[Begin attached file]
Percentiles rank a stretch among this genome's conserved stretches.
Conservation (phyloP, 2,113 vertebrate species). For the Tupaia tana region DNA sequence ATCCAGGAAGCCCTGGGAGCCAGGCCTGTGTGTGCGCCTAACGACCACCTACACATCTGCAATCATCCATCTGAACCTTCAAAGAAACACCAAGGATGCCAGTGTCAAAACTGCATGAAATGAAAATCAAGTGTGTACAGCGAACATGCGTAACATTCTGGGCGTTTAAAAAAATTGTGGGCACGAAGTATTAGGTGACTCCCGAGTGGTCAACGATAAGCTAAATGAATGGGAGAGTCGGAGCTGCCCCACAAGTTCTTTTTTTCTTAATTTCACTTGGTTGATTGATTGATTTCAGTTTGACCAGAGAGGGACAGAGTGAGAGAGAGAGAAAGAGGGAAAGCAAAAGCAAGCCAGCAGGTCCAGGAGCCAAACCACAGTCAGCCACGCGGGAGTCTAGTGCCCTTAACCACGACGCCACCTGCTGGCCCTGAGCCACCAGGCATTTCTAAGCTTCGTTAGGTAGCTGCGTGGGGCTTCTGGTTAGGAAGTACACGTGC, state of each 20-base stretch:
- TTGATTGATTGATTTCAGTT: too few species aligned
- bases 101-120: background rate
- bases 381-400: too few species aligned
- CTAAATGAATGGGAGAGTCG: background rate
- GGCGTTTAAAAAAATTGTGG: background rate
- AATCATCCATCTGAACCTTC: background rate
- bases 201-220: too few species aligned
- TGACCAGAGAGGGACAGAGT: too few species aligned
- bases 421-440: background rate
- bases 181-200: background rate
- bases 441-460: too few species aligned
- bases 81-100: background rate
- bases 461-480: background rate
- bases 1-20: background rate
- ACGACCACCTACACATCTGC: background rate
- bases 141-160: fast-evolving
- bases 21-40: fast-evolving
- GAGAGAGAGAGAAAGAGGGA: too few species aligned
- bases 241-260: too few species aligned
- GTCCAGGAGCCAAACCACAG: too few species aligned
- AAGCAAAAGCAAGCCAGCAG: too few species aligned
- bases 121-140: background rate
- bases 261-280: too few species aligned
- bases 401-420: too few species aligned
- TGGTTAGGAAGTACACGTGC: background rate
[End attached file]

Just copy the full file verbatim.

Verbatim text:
Percentiles rank a stretch among this genome's conserved stretches.
Conservation (phyloP, 2,113 vertebrate species). For the Tupaia tana region DNA sequence ATCCAGGAAGCCCTGGGAGCCAGGCCTGTGTGTGCGCCTAACGACCACCTACACATCTGCAATCATCCATCTGAACCTTCAAAGAAACACCAAGGATGCCAGTGTCAAAACTGCATGAAATGAAAATCAAGTGTGTACAGCGAACATGCGTAACATTCTGGGCGTTTAAAAAAATTGTGGGCACGAAGTATTAGGTGACTCCCGAGTGGTCAACGATAAGCTAAATGAATGGGAGAGTCGGAGCTGCCCCACAAGTTCTTTTTTTCTTAATTTCACTTGGTTGATTGATTGATTTCAGTTTGACCAGAGAGGGACAGAGTGAGAGAGAGAGAAAGAGGGAAAGCAAAAGCAAGCCAGCAGGTCCAGGAGCCAAACCACAGTCAGCCACGCGGGAGTCTAGTGCCCTTAACCACGACGCCACCTGCTGGCCCTGAGCCACCAGGCATTTCTAAGCTTCGTTAGGTAGCTGCGTGGGGCTTCTGGTTAGGAAGTACACGTGC, state of each 20-base stretch:
- TTGATTGATTGATTTCAGTT: too few species aligned
- bases 101-120: background rate
- bases 381-400: too few species aligned
- CTAAATGAATGGGAGAGTCG: background rate
- GGCGTTTAAAAAAATTGTGG: background rate
- AATCATCCATCTGAACCTTC: background rate
- bases 201-220: too few species aligned
- TGACCAGAGAGGGACAGAGT: too few species aligned
- bases 421-440: background rate
- bases 181-200: background rate
- bases 441-460: too few species aligned
- bases 81-100: background rate
- bases 461-480: background rate
- bases 1-20: background rate
- ACGACCACCTACACATCTGC: background rate
- bases 141-160: fast-evolving
- bases 21-40: fast-evolving
- GAGAGAGAGAGAAAGAGGGA: too few species aligned
- bases 241-260: too few species aligned
- GTCCAGGAGCCAAACCACAG: too few species aligned
- AAGCAAAAGCAAGCCAGCAG: too few species aligned
- bases 121-140: background rate
- bases 261-280: too few species aligned
- bases 401-420: too few species aligned
- TGGTTAGGAAGTACACGTGC: background rate